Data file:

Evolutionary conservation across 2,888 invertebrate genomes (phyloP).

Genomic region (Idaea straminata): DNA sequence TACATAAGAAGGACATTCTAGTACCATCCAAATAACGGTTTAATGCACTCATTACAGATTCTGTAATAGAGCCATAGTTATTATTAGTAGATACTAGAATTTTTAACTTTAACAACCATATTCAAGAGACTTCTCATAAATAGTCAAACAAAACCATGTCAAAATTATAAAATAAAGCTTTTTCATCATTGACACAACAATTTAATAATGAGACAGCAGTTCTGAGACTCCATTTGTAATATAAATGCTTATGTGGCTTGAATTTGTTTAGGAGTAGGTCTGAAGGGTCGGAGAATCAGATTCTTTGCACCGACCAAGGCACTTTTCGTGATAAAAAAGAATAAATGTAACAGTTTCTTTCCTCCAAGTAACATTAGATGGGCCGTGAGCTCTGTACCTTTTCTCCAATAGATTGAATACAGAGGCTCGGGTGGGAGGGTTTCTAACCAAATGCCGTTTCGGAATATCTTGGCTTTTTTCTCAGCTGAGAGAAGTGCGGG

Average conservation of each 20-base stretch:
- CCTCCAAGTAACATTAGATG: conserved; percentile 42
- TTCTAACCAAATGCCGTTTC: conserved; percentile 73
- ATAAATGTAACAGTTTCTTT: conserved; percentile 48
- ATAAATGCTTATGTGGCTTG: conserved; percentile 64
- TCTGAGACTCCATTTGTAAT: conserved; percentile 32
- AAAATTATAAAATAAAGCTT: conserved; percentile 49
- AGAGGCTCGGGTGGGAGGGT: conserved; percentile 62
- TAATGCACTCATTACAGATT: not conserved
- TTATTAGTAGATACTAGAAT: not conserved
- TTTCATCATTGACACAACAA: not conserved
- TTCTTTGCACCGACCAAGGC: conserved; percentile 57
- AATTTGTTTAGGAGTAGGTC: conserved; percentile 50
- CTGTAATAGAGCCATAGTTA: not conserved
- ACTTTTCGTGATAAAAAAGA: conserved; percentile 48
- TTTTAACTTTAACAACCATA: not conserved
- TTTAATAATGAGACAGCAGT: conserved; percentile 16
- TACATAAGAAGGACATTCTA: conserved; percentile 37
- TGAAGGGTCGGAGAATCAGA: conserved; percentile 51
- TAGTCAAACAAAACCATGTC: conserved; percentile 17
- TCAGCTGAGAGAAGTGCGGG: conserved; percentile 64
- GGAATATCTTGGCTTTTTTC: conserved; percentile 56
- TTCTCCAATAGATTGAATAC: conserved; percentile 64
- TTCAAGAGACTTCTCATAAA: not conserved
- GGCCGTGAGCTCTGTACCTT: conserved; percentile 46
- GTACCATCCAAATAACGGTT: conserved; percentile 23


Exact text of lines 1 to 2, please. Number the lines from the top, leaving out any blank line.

Evolutionary conservation across 2,888 invertebrate genomes (phyloP).

Genomic region (Idaea straminata): DNA sequence TACATAAGAAGGACATTCTAGTACCATCCAAATAACGGTTTAATGCACTCATTACAGATTCTGTAATAGAGCCATAGTTATTATTAGTAGATACTAGAATTTTTAACTTTAACAACCATATTCAAGAGACTTCTCATAAATAGTCAAACAAAACCATGTCAAAATTATAAAATAAAGCTTTTTCATCATTGACACAACAATTTAATAATGAGACAGCAGTTCTGAGACTCCATTTGTAATATAAATGCTTATGTGGCTTGAATTTGTTTAGGAGTAGGTCTGAAGGGTCGGAGAATCAGATTCTTTGCACCGACCAAGGCACTTTTCGTGATAAAAAAGAATAAATGTAACAGTTTCTTTCCTCCAAGTAACATTAGATGGGCCGTGAGCTCTGTACCTTTTCTCCAATAGATTGAATACAGAGGCTCGGGTGGGAGGGTTTCTAACCAAATGCCGTTTCGGAATATCTTGGCTTTTTTCTCAGCTGAGAGAAGTGCGGG